National and watershed-scale damages from the release of nitrogen beyond the farm, factory, tailpipe and table
Human demand for food, fuel, and industrial products results in the release of 61% of newly fixed anthropogenic N to the environment in the US each year. This 15.8 Tg N yr-1 release to air, land and water has important social, economic and environmental consequences, yet little research clearly links this N release to the full suite of effects. Here we connect the biogeochemical fluxes of N with existing data on N-associated damages in order to quantify the externalities of N release related to human health, ecosystems and climate regulation for the US at national and watershed scales. Release of N to the environment was estimated circa 2000 with models describing N inputs by source, nutrient uptake efficiency, leaching losses, and gaseous emissions at the scale of 8-digit US Geologic Survey Hydrologic Unit Codes (HUC8s).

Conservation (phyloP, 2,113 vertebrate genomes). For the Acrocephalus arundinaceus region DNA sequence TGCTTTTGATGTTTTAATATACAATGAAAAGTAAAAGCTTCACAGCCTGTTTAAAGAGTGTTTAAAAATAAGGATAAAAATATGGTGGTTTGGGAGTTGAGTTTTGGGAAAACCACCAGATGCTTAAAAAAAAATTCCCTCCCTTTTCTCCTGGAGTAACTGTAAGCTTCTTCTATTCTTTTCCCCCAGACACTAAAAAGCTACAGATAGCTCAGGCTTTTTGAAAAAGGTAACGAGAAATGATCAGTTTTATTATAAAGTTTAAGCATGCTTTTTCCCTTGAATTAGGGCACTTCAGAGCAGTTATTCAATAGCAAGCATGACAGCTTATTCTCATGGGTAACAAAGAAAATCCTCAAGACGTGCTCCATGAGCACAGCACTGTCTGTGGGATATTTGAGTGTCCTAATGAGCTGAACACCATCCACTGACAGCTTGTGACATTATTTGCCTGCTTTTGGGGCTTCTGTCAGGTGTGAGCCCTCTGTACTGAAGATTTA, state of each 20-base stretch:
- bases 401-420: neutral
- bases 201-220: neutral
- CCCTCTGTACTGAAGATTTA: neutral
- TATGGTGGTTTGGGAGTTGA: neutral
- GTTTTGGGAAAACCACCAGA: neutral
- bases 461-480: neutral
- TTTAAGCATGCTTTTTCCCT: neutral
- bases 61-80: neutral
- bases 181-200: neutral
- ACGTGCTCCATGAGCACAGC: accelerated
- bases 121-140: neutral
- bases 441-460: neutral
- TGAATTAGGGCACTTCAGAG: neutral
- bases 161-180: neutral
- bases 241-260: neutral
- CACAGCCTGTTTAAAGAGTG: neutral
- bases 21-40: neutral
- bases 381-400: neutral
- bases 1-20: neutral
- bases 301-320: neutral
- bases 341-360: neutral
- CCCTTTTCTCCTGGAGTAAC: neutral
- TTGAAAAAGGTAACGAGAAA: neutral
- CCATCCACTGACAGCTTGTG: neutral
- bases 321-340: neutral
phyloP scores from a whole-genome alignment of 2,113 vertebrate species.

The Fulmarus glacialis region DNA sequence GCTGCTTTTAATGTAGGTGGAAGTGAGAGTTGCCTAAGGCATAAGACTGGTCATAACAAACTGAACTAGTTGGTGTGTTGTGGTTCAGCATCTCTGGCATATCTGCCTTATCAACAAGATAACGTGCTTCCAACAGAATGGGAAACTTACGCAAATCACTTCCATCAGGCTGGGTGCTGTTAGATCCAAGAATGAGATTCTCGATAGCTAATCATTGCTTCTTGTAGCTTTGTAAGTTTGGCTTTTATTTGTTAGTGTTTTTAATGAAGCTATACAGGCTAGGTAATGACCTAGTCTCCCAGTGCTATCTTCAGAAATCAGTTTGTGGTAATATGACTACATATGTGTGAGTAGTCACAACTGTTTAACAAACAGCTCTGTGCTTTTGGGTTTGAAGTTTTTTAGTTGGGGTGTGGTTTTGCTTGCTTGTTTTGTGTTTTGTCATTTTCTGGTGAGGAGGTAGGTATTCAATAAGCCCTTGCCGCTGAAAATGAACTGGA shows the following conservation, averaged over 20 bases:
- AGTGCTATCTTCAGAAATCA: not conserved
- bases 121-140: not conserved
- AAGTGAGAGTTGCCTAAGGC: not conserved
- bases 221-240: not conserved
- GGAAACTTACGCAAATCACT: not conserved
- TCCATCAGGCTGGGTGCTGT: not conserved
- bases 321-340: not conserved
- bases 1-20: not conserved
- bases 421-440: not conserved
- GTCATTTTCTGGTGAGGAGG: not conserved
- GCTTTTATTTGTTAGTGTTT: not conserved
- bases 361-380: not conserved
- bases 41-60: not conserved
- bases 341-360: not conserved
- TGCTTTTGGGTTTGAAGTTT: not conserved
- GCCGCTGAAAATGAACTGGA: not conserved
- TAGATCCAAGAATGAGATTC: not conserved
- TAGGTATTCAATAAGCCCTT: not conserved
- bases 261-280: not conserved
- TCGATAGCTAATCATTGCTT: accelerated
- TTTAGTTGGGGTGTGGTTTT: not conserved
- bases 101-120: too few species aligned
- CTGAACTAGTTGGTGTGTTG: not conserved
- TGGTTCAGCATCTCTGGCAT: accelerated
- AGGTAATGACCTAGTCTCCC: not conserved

We use these estimates of N loss from human uses with information on cost of nitrogen in various forms across the N cascade in order to estimate annual damage cost ($USD in 2008 or as reported) of anthropogenic N leaked to the environment by scaling specific N losses with the costs associated with human health, agriculture, ecosystems, and the climate system. Eutrophication of freshwater ecosystems and respiratory effects of atmospheric N pollution were important across HUC8s. Significant data gaps remain in our ability to fully assess N damages, such as damage costs from harmful algal blooms and drinking water contamination. Nationally, potential health and environmental damages of anthropogenic N in the early 2000s totaled $210 billion yr−1 USD (range: $81–$441 billion yr−1). While a number of gaps and uncertainties remain in these estimates, overall this work represents a starting point to inform decisions and engage stakeholders on the costs of N pollution.